10 under-the-radar club tracks you need to hear in September 2018
For Club Use Only is your one-stop guide to the best underground dance music from across the world. Each month, The Astral Plane’s Gabe Meier forecasts the next wave of sounds due to break through into the mainstream.
The past month has offered a bounty for of experimental dance music-heads. Fans of highly conceptual music were surely gratified by brilliantly devised albums from Amnesia Scanner and rkss, while those desiring dancefloor efficiency will have looked towards DJ Lag’s latest for Goon Club Allstars and Bamba Pana’s Poaa LP. Meanwhile, Sharp Veins dropped a 30 song pack and Scratcha DVA released the Interludes LP and the complementary Interlude FM for those looking to dive into sprawling, enigmatic projects.
Berlin’s LINNÉA, a resident at the city’s TRADE parties, is the latest artist featured in UNITI’s THE MXNIFESTO single series. Here, the producer’s dembow lurch takes on a marching band quality, driving a symphony of lush synth work into ever more dramatic territory.
Juke Bounce Werk’s Kush Jones explores new dynamics on his latest Strictly 4 My CDJZ 2 EP for the Los Angeles outfit. Drawing on tracky techno as much as the footwork/juke sounds he’s excelled at in recent years, ‘Gucci Bass’ is the star of the pack, forging a bridge between sounds that are both rooted in the Midwest but have drifted apart culturally in recent years.
‘Al Emadi (Black$ea Não Maya remix)’
Black$ea Não Maya, the trio comprised of DJ Kolt, DJ Perigoso and DJ Noronha, have always been one of Príncipe’s most crowd-pleasing acts, often taking a flat track — relatively, compared to their labelmates — to dancefloor dominance. Their take on Yazz Ahmed’s ‘Al Emadi’ is no different, adding jaunty horns and dub-y sub bass to an already winning rhythmic framework.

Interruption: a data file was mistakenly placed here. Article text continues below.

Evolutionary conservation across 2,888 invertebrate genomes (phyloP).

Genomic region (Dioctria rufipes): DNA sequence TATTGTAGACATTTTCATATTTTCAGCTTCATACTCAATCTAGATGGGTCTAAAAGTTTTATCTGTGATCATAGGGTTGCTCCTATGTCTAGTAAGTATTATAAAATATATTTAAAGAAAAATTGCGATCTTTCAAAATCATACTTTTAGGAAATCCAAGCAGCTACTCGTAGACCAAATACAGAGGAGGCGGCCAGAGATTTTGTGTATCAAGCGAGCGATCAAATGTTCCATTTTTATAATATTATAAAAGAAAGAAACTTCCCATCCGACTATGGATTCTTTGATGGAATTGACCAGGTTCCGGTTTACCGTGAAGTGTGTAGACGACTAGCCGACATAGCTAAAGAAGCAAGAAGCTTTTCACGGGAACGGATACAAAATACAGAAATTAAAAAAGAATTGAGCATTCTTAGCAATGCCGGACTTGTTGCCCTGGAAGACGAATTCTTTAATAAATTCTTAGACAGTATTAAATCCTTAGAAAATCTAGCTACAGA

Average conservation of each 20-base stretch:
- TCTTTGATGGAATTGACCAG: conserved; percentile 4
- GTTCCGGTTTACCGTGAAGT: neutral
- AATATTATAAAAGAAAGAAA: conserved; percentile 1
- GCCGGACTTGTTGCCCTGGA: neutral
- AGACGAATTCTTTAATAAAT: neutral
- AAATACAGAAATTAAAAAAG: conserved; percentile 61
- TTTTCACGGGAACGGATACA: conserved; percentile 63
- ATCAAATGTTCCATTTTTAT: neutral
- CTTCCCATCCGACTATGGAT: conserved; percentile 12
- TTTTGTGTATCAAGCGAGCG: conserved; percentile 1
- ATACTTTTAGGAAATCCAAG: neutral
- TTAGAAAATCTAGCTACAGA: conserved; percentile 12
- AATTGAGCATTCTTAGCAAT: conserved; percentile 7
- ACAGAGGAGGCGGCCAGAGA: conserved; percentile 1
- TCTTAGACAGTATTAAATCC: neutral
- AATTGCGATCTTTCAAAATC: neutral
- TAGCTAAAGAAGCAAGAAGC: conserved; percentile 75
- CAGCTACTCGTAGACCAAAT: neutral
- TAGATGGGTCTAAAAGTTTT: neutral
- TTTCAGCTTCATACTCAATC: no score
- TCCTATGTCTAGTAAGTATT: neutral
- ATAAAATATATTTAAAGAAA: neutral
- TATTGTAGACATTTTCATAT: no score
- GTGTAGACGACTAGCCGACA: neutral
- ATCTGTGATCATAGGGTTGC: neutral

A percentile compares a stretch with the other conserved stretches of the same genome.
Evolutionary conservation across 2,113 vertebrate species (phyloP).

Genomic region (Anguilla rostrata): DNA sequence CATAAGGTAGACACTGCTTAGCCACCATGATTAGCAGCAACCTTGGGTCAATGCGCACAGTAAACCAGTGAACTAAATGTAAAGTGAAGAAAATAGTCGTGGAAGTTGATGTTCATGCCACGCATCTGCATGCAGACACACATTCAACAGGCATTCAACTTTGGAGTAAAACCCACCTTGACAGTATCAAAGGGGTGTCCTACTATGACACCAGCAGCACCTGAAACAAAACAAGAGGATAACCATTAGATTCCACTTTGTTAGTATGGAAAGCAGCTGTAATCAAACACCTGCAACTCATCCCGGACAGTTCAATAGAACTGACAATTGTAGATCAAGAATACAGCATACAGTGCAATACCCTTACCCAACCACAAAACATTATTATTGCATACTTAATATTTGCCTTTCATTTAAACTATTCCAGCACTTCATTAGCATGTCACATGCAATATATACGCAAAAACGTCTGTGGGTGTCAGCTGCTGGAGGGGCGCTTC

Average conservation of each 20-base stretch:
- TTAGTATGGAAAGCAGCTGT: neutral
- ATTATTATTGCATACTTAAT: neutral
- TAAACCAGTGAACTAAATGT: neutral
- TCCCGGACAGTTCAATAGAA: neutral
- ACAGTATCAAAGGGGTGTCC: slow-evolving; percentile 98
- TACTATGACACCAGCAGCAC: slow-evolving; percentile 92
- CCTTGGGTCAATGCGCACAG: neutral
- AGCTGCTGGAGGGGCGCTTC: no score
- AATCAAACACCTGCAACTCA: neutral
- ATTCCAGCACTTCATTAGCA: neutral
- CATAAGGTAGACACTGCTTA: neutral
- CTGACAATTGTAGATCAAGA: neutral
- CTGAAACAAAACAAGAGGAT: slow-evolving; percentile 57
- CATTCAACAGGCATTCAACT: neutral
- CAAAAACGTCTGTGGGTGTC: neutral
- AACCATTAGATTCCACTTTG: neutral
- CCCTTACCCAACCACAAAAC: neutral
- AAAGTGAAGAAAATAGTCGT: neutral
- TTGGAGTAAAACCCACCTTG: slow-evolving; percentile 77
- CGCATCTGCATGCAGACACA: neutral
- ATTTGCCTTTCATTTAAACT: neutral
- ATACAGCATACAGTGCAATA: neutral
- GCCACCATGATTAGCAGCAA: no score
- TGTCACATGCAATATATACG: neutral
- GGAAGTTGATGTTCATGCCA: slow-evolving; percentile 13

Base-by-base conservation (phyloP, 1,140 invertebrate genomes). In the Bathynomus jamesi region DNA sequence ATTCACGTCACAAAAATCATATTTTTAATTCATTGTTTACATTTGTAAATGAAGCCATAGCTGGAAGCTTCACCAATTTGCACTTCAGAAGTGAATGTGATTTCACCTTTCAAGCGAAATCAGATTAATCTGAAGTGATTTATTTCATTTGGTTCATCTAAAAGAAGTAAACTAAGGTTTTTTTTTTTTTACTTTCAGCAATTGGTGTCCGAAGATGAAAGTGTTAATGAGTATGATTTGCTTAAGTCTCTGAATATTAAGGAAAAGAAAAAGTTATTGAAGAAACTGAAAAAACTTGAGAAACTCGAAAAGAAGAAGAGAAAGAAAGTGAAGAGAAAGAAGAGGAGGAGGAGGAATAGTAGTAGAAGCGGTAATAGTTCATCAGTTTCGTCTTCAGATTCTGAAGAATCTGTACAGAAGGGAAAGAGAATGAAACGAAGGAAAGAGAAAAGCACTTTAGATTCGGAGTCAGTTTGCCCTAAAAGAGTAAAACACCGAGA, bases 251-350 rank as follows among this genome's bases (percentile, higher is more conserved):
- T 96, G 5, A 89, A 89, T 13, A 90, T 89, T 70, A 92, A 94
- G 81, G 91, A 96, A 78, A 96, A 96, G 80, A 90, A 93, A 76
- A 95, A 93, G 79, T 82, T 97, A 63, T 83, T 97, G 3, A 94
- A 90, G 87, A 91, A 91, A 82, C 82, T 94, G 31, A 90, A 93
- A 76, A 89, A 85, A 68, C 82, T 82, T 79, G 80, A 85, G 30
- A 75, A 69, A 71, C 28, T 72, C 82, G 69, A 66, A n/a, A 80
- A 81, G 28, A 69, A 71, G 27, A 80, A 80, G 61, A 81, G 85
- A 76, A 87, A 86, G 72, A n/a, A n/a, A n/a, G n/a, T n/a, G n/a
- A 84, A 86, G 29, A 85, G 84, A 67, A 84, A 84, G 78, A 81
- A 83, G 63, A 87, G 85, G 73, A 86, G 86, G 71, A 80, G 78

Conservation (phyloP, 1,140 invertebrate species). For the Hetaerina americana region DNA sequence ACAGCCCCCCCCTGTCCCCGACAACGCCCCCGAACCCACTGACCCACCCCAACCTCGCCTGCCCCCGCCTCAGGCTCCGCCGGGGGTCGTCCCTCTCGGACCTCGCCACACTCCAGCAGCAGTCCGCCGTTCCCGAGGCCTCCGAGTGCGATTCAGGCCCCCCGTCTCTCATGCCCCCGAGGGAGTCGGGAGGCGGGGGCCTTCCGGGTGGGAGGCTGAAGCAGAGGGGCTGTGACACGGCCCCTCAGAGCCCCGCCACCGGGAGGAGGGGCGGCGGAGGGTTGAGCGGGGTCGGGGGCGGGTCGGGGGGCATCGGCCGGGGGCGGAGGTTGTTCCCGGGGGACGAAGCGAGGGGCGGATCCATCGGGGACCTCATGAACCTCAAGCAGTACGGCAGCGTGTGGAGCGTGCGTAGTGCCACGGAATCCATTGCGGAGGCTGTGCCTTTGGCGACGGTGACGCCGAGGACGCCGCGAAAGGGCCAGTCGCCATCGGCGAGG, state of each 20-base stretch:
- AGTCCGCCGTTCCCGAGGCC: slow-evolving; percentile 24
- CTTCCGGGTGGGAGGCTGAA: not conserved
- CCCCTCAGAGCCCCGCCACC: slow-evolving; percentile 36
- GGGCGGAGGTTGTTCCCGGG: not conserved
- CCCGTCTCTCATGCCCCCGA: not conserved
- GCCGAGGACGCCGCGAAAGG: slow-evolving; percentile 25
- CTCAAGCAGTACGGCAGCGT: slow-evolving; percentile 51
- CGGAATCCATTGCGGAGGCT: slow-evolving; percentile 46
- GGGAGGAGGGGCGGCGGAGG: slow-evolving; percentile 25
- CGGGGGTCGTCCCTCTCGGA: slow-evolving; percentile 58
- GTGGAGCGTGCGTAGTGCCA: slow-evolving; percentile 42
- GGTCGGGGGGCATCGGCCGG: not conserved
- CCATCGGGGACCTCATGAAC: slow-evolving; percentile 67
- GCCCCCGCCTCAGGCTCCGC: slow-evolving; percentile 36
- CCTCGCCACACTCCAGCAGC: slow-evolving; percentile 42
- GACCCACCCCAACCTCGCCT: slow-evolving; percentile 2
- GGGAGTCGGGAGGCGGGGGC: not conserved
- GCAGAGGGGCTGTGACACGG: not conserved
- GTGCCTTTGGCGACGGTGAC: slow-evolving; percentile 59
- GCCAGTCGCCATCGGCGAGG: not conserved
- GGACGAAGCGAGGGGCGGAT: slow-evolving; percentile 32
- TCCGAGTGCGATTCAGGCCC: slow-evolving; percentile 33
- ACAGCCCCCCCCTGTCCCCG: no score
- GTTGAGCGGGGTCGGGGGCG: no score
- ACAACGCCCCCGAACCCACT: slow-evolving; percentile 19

‘ONI BOKUSŌ (ft. PERRO SUCIO)’
OLY’s latest track, placed on a <//-(HYPERSONICS)-//> compilation, features a brilliant mixture of pent up frustration and decaying rave elements. It nods at dancefloor functionality but coyly strays away at the last second.
‘GIRLS/BOYS (Jennifer Walton Remix)’
There are a many artists aiming to emulate the Charli XCX/SOPHIE/PC Music axis these days, but most fall embarrassingly flat. London’s Jennifer Walton is not one of those artists, often creating tunes that fall in an uncanny valley between algorave and pop without losing a beat.
‘Parataxon (VIP 135 Mix)’
Shanghai’s SVBKVLT label has been on a tear, introducing Hyph11e’s debut Vanishing Cinema EP last year and bringing us standout releases from Prettybwoy, Schism and Saliva-D so far this year. Osheyack is one of the label’s standout artists and his latest, a slowed down version of ‘Parataxon’ (from May’s Empty Hell EP), exemplifies the rambunctious hardcore energy that runs through so much of the label’s catalog.
‘Dumped by Pirate Radio (object blue Remix)’
Each remix on Sim Hutchins’ C18230.5 (LOFT and Renick Bell provide the other two) is worth meditating over, but it’s object blue’s spaced out 160 effort that gets the nod, if nothing else for its sickly, pulled apart vocal manipulations.
ZillaKami X SosMula
‘NITRO CELL (LIL LIVE EDIT)’
New York’s Litefeet sound has proven to be an exceptional vessel for allowing blustery hip-hop to work in a more crowd pleasing dancefloor context. LIL LIVE does exactly that on his edit of ZillaKami X SosMula’s ‘NITRO CELL’, chipmunking the vocals (as much as the original’s frayed vocals can be) and throwing the already bass blasted low end into overdrive.
DJGM & Xzavier Stone
‘4WD, O carro da biqueira’
Brazil’s Marginal Men have been smashing up baile funk with Europe and the United States’ club exports for years, offering a pleasing counterpoint to the many European and American producers using the same baile funk sample pack in every single one of their tracks. The duo’s most recent cut takes on the DJGM-produced ‘O carro da biqueira’ (from MC Neguinho ITR’s ‘Alô bando de noias’) and splices it with Xzavier Stone’s ‘4WD’ from the Swiss producer’s recent THIRST LP.
Orj’s Soundcloud describes its contents as “deterritorialized bubbling and club tools” and the stripped back, pedal-to-the-floor tracks that follow do not disappoint. It’s no surprise that Orj is based in Rotterdam as ‘Myth’ revs up to 150 BPM, embracing the hardcore energy that makes so much bubbling music a riot on the dancefloor.